First, Gingrich understands that many Republican voters are disgusted by the arguing that has taken place at GOP debates. They want to see it stop. To the degree that Gingrich is seen as participating in civil discussions, it's a plus for him. (And that is on top of the benefits Gingrich reaped by being generous to his adversaries during the Reagan dinner Friday.)
Second, Gingrich, now in third place in the Republican race nationally, benefits from being seen on friendly terms with the frontrunner Cain. At the end of the debate, Cain made a joke about the possibility of Gingrich being on a Cain ticket. For Gingrich, it doesn't matter how unlikely such a scenario is. Cain enjoys the goodwill of a lot of Republican voters, and it can't hurt Gingrich if some of that goodwill is now reflected on him after a friendly and mutually-admiring debate in Texas.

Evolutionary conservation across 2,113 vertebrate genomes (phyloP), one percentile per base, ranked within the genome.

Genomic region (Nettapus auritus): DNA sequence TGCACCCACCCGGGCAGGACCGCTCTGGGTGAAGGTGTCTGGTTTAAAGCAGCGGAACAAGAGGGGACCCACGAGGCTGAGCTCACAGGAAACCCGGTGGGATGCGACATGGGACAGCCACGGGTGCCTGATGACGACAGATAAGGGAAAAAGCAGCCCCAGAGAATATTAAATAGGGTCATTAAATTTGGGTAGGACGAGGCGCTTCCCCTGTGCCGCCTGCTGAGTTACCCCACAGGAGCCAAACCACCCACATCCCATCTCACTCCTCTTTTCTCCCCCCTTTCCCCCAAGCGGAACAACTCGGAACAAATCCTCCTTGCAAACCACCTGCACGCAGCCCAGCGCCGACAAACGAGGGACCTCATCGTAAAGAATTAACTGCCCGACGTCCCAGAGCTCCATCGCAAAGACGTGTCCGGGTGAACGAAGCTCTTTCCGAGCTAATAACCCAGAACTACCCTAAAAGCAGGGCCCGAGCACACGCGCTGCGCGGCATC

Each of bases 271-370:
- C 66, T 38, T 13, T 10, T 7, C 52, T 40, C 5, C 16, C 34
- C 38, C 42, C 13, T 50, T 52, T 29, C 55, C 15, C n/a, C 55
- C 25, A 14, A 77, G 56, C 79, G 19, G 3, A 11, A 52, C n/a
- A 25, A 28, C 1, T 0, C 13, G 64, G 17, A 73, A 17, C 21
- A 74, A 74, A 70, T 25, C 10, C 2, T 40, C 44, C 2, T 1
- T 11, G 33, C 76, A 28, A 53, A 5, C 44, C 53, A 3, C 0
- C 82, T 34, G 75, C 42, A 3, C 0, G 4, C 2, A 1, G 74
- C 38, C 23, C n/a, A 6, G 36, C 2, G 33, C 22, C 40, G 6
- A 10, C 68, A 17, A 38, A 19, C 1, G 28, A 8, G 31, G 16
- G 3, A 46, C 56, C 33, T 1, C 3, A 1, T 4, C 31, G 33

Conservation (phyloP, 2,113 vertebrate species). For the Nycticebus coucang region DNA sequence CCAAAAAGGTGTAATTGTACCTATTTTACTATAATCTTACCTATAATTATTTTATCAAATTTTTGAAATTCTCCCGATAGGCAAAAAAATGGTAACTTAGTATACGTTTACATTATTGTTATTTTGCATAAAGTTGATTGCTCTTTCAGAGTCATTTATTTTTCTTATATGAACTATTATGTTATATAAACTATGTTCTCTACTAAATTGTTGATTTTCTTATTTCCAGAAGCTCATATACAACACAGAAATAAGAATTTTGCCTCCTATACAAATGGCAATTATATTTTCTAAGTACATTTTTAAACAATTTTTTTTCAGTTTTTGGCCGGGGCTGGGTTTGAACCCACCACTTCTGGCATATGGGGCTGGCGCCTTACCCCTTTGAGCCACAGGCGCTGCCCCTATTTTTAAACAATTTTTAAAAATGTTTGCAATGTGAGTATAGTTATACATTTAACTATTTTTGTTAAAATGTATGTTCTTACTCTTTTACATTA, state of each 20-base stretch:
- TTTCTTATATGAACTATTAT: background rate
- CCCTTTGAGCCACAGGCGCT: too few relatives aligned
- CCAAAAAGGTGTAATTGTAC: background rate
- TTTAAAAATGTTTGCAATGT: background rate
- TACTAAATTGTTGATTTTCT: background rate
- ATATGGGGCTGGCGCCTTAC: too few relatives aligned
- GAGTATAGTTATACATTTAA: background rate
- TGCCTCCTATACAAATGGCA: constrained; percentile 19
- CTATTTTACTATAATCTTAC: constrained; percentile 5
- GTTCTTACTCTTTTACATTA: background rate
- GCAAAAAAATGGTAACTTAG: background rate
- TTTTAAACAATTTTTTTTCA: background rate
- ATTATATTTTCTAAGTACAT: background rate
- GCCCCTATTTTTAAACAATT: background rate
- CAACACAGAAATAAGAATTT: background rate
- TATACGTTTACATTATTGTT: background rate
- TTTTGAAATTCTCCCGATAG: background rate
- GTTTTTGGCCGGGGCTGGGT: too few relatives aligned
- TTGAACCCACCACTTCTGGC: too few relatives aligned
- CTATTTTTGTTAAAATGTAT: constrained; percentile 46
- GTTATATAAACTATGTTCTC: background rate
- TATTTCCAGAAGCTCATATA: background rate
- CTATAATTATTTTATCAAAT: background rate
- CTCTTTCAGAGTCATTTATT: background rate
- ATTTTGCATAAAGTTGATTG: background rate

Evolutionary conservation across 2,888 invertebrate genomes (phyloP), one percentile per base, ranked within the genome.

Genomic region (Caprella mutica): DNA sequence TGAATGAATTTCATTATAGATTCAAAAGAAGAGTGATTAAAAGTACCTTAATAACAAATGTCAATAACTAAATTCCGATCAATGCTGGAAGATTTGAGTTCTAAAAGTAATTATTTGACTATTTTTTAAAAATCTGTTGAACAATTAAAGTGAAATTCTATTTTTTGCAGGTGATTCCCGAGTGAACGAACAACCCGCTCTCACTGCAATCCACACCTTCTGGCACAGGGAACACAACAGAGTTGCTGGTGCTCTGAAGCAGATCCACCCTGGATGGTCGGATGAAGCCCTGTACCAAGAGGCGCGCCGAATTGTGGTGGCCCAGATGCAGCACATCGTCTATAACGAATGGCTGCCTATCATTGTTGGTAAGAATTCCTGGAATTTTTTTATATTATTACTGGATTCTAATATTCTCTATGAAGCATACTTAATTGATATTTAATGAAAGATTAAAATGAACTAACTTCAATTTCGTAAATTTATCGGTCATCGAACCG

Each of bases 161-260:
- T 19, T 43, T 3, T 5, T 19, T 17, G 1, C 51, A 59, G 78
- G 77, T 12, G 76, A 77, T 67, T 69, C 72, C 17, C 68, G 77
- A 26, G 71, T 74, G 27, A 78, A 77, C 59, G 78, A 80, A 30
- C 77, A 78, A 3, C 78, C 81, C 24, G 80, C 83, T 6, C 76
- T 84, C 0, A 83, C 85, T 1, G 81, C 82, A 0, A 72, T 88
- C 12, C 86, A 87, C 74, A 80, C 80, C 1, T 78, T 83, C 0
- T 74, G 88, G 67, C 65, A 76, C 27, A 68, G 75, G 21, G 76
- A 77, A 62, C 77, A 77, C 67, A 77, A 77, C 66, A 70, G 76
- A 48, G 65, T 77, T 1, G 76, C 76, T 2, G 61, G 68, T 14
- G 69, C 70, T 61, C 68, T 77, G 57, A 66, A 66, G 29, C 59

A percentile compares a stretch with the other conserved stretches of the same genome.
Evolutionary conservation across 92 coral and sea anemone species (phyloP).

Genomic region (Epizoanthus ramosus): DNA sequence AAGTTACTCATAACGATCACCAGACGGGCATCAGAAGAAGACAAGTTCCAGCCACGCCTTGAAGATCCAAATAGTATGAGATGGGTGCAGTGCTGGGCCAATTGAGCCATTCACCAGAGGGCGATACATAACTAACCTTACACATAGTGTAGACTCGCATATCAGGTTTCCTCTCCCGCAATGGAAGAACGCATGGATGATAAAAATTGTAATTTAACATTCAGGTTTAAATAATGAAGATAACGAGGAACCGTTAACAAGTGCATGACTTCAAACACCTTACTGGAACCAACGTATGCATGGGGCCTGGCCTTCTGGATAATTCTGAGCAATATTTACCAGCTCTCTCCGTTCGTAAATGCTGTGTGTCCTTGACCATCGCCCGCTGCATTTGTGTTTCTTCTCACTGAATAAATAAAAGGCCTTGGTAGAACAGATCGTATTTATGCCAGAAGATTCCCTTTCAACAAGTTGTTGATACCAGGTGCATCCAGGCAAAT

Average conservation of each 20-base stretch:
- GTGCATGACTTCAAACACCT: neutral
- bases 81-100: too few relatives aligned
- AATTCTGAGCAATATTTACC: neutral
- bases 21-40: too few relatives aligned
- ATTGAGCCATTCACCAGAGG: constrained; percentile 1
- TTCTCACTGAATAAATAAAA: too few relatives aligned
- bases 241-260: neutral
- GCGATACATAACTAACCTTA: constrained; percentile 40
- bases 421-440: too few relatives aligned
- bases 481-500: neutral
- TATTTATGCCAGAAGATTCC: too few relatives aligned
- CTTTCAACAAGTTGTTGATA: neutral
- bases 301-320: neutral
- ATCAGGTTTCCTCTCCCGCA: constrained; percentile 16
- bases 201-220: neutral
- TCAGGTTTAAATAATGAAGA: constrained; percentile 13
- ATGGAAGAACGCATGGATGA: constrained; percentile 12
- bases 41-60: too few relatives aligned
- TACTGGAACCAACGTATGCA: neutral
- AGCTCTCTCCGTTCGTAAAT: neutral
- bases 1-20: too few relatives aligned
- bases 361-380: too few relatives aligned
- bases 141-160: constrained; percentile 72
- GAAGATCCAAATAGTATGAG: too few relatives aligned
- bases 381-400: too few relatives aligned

Third, and most important, Gingrich could gain support in the future by moving closer to Cain now. At the moment, Cain has the very dedicated support of many conservative Republicans. But after the rise and fall of Michele Bachmann and Rick Perry, many Republican insiders do not expect Cain to go the distance for the Republican nomination. If Cain were to fade, it's not a bad thing for Gingrich if Cain's supporters think of Gingrich fondly.
Sunday, November 6, 2011
More on the Gingrich-Cain Debate
At The Washington Examiner, Byron York offers three reasons why Gingrich gained from the debate with Cain: